Just days ago, Democrats suffered one of the most astounding political losses in generations. In the moments before the election returns began to trickle in, Democrats firmly believed that they would win the White House, capture a Senate majority, and make substantial inroads into the GOP’s House majority. None of that happened.
Instead, Democrats are left with 11 fewer Senate seats, 60 fewer House seats, 14 fewer governorships, and 900 fewer state legislative seats than they had eight years ago. That’s their worst position since 1922, almost a century ago.
Typically, such an unexpectedly disastrous result would prompt some self-examination. Democrats needed to take the time to understand how they could have so fundamentally misunderstood the nation’s roiling political dynamic. And they needed to put some effort into taming liberalism’s manifest excesses such that it’s authoritarian style and bullying tendencies are minimized.
But Trump’s election seems to have sent the wrong signal. Rather than shed a light on a huge number of disaffected Americans, many of whom were once reliably Democratic voters who voted with the party for years, the election is serving as a cover up to Democrat’s self-destruction.
Rather than assess what they could do, they’re instead pointing the finger of blame in every direction.
They blamed party insiders for sticking them with a candidate like Hillary Clinton because she was “due” rather than deserving. They blame Bernie bros, who got puffed up with his hot air and then deflated when left with less appealing candidates. They blame the “basket of deplorables” who are surely either racist and misogynist, and thus used their vote to repudiate the current black president and the thought of a future woman one. They blame the media for giving Trump too much airtime. They blame Green Party candidate Jill Stein and Libertarian Gary Johnson from stealing votes away from Clinton despite having no chance to win. They blame FBI Director James Comey for publicly re-opening the investigation into Clinton’s above-the-law behavior. And they even blame Facebook, of all things, for not properly curating the stories that are shared by members of its site.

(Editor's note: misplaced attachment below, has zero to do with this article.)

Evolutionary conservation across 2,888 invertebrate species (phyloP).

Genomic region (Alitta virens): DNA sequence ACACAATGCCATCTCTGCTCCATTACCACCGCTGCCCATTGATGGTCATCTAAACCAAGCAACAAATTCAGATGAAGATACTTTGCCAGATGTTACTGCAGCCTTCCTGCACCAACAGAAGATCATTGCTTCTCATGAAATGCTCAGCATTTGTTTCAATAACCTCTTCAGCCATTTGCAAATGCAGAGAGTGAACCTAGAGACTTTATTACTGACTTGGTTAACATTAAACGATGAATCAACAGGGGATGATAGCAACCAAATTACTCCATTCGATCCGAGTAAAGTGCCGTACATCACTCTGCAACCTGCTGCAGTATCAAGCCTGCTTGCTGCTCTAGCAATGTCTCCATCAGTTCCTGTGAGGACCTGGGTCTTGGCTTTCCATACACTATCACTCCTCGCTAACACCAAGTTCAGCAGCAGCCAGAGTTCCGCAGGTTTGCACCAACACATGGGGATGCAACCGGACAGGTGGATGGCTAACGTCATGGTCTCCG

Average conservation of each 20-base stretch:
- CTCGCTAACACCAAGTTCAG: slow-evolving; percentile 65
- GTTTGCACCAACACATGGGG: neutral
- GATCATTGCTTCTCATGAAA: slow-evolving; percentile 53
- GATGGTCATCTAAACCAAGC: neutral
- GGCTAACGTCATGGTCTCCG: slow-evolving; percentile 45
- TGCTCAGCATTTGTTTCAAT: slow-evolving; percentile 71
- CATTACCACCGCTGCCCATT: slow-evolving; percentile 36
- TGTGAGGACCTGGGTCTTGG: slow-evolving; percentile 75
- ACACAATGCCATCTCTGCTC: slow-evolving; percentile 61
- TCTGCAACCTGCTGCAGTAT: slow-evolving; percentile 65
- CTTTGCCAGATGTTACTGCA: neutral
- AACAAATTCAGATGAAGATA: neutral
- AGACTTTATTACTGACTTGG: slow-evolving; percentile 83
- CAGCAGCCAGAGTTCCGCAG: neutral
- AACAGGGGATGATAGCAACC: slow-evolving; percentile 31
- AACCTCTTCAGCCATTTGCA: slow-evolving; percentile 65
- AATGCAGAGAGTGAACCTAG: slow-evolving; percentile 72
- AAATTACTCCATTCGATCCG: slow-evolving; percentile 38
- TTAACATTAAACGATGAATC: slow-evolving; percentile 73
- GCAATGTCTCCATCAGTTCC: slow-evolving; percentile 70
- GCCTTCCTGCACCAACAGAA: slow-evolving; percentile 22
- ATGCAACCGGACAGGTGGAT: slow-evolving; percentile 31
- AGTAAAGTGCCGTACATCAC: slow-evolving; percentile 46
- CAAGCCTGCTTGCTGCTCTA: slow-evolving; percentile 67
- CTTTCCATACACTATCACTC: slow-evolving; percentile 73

This, put simply, is ridiculous. The fact that a Trump-like outsider successfully beat a battle-hardened professional politico doesn’t excuse liberals bad behavior. It only highlights the depth of their failings. To smugly shrug off the outcome of this election is to indulge in the same impulse that led to it, which is to say that perpetuating liberal condescension of alternative viewpoints hasn’t, and won’t, work.
Fortunately, there are some reform-minded liberals who understand the party’s self-destructive tendencies and are proactively looking for alternative solutions. Artemis Seaford writes for The American Interest:
Within our privileged, cosseted circles we have gotten used to not only thinking that we are right, but that we are obviously so. … In all, we missed the writing on the wall about shifting patterns of exclusion and alienation, and ended up with a paradoxically antiquated and incomplete version of “progressivism.”
Nowhere has this benevolent but ultimately self-defeating myopia been more pronounced than on college campuses. We have dismissed our conservative peers in the classroom and taunted them on social media all while refusing to seriously engage their views. We have taken hard questions like affirmative action and abortion entirely off the table, as if we had already provided an answer that should be immediately convincing to all. We have refused to consider a diversity of viewpoints on what constitutes “diversity.” We have resolutely resisted paying more than lip service to socioeconomic inequality, rural alienation, and shifting patterns of exclusion while still purporting to speak on behalf of all marginalized people. We have proclaimed that the only reasonable way to respond to racial and gender inequality is to entrench pre-existing identities rather than overcoming them through what unites us all.
Although some Republicans would surely disagree, I find this promising. Conservatism deserves an ideological counterpoint. It’s what drives us forward and keeps things in perspective. As Paul Ryan framed it in 2010, “We owe the country an alternative. It is our obligation to give the country a different path forward on how we would do things differently. Do you want to be a free market democracy, what I would call an opportunity side with a safety net, or do you want to go down the European social democracy path of the cradle-to-the-grave welfare state.”
Republicans should feel confident enough in the strength of their ideas and philosophy to win the battle. And it would make us all better if we had a worthy, reform-minded adversary.
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